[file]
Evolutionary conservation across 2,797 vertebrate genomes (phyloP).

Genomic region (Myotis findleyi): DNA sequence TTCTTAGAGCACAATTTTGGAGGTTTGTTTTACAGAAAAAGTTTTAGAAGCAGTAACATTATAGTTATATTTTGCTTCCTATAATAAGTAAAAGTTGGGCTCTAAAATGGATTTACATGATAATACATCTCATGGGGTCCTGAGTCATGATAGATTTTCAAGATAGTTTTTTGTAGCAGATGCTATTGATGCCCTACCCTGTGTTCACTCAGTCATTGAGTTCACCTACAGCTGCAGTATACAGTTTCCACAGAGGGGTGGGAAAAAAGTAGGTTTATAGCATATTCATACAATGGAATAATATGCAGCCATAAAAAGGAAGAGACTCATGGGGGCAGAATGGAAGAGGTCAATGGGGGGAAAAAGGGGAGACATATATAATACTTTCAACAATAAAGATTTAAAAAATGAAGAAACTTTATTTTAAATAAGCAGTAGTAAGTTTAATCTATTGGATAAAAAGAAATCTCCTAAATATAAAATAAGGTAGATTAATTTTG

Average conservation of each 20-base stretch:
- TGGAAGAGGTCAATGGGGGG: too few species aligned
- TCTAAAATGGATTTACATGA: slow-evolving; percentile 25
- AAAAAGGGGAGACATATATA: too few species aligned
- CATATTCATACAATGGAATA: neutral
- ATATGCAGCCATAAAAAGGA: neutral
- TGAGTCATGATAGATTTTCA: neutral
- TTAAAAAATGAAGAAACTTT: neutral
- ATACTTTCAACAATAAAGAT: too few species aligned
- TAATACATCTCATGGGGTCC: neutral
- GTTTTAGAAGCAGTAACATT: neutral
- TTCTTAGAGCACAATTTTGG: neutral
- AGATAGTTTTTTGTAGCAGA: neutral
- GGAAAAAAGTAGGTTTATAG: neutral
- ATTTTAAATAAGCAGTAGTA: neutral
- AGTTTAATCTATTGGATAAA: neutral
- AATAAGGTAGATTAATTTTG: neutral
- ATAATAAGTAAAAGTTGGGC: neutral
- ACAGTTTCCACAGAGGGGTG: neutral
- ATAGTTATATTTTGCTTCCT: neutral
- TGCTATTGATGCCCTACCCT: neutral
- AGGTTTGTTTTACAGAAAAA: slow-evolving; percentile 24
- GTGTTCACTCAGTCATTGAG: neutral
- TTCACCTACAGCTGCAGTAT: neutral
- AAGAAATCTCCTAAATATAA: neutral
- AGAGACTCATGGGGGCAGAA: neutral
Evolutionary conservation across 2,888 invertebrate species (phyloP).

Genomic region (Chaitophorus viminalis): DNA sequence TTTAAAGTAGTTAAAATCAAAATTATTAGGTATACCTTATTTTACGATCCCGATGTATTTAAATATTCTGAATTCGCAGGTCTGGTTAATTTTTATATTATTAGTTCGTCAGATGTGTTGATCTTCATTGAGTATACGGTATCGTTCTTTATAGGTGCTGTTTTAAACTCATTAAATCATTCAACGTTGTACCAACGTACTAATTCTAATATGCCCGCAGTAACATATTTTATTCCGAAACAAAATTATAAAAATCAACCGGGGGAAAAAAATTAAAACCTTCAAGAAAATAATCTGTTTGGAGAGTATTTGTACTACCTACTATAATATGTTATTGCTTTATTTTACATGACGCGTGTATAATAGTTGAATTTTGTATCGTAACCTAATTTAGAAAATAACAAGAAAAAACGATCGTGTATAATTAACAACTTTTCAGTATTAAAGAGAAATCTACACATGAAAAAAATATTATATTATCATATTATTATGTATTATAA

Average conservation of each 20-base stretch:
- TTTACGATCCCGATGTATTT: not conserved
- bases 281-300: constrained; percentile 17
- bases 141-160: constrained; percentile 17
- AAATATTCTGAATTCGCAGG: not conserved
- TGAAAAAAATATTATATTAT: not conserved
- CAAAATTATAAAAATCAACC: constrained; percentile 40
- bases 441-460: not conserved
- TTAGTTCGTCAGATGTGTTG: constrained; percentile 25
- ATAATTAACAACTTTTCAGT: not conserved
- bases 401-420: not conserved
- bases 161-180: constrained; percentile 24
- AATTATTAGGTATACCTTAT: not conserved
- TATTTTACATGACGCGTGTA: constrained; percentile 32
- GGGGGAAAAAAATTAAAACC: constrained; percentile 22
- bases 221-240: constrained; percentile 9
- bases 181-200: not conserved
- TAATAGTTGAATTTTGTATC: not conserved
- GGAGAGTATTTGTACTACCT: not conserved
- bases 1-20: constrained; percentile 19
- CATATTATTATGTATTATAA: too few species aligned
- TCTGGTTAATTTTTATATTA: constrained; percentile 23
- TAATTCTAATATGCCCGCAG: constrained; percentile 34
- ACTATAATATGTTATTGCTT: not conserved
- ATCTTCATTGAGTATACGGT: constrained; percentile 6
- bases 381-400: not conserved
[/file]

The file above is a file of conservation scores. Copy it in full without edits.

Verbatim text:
Evolutionary conservation across 2,797 vertebrate genomes (phyloP).

Genomic region (Myotis findleyi): DNA sequence TTCTTAGAGCACAATTTTGGAGGTTTGTTTTACAGAAAAAGTTTTAGAAGCAGTAACATTATAGTTATATTTTGCTTCCTATAATAAGTAAAAGTTGGGCTCTAAAATGGATTTACATGATAATACATCTCATGGGGTCCTGAGTCATGATAGATTTTCAAGATAGTTTTTTGTAGCAGATGCTATTGATGCCCTACCCTGTGTTCACTCAGTCATTGAGTTCACCTACAGCTGCAGTATACAGTTTCCACAGAGGGGTGGGAAAAAAGTAGGTTTATAGCATATTCATACAATGGAATAATATGCAGCCATAAAAAGGAAGAGACTCATGGGGGCAGAATGGAAGAGGTCAATGGGGGGAAAAAGGGGAGACATATATAATACTTTCAACAATAAAGATTTAAAAAATGAAGAAACTTTATTTTAAATAAGCAGTAGTAAGTTTAATCTATTGGATAAAAAGAAATCTCCTAAATATAAAATAAGGTAGATTAATTTTG

Average conservation of each 20-base stretch:
- TGGAAGAGGTCAATGGGGGG: too few species aligned
- TCTAAAATGGATTTACATGA: slow-evolving; percentile 25
- AAAAAGGGGAGACATATATA: too few species aligned
- CATATTCATACAATGGAATA: neutral
- ATATGCAGCCATAAAAAGGA: neutral
- TGAGTCATGATAGATTTTCA: neutral
- TTAAAAAATGAAGAAACTTT: neutral
- ATACTTTCAACAATAAAGAT: too few species aligned
- TAATACATCTCATGGGGTCC: neutral
- GTTTTAGAAGCAGTAACATT: neutral
- TTCTTAGAGCACAATTTTGG: neutral
- AGATAGTTTTTTGTAGCAGA: neutral
- GGAAAAAAGTAGGTTTATAG: neutral
- ATTTTAAATAAGCAGTAGTA: neutral
- AGTTTAATCTATTGGATAAA: neutral
- AATAAGGTAGATTAATTTTG: neutral
- ATAATAAGTAAAAGTTGGGC: neutral
- ACAGTTTCCACAGAGGGGTG: neutral
- ATAGTTATATTTTGCTTCCT: neutral
- TGCTATTGATGCCCTACCCT: neutral
- AGGTTTGTTTTACAGAAAAA: slow-evolving; percentile 24
- GTGTTCACTCAGTCATTGAG: neutral
- TTCACCTACAGCTGCAGTAT: neutral
- AAGAAATCTCCTAAATATAA: neutral
- AGAGACTCATGGGGGCAGAA: neutral
Evolutionary conservation across 2,888 invertebrate species (phyloP).

Genomic region (Chaitophorus viminalis): DNA sequence TTTAAAGTAGTTAAAATCAAAATTATTAGGTATACCTTATTTTACGATCCCGATGTATTTAAATATTCTGAATTCGCAGGTCTGGTTAATTTTTATATTATTAGTTCGTCAGATGTGTTGATCTTCATTGAGTATACGGTATCGTTCTTTATAGGTGCTGTTTTAAACTCATTAAATCATTCAACGTTGTACCAACGTACTAATTCTAATATGCCCGCAGTAACATATTTTATTCCGAAACAAAATTATAAAAATCAACCGGGGGAAAAAAATTAAAACCTTCAAGAAAATAATCTGTTTGGAGAGTATTTGTACTACCTACTATAATATGTTATTGCTTTATTTTACATGACGCGTGTATAATAGTTGAATTTTGTATCGTAACCTAATTTAGAAAATAACAAGAAAAAACGATCGTGTATAATTAACAACTTTTCAGTATTAAAGAGAAATCTACACATGAAAAAAATATTATATTATCATATTATTATGTATTATAA

Average conservation of each 20-base stretch:
- TTTACGATCCCGATGTATTT: not conserved
- bases 281-300: constrained; percentile 17
- bases 141-160: constrained; percentile 17
- AAATATTCTGAATTCGCAGG: not conserved
- TGAAAAAAATATTATATTAT: not conserved
- CAAAATTATAAAAATCAACC: constrained; percentile 40
- bases 441-460: not conserved
- TTAGTTCGTCAGATGTGTTG: constrained; percentile 25
- ATAATTAACAACTTTTCAGT: not conserved
- bases 401-420: not conserved
- bases 161-180: constrained; percentile 24
- AATTATTAGGTATACCTTAT: not conserved
- TATTTTACATGACGCGTGTA: constrained; percentile 32
- GGGGGAAAAAAATTAAAACC: constrained; percentile 22
- bases 221-240: constrained; percentile 9
- bases 181-200: not conserved
- TAATAGTTGAATTTTGTATC: not conserved
- GGAGAGTATTTGTACTACCT: not conserved
- bases 1-20: constrained; percentile 19
- CATATTATTATGTATTATAA: too few species aligned
- TCTGGTTAATTTTTATATTA: constrained; percentile 23
- TAATTCTAATATGCCCGCAG: constrained; percentile 34
- ACTATAATATGTTATTGCTT: not conserved
- ATCTTCATTGAGTATACGGT: constrained; percentile 6
- bases 381-400: not conserved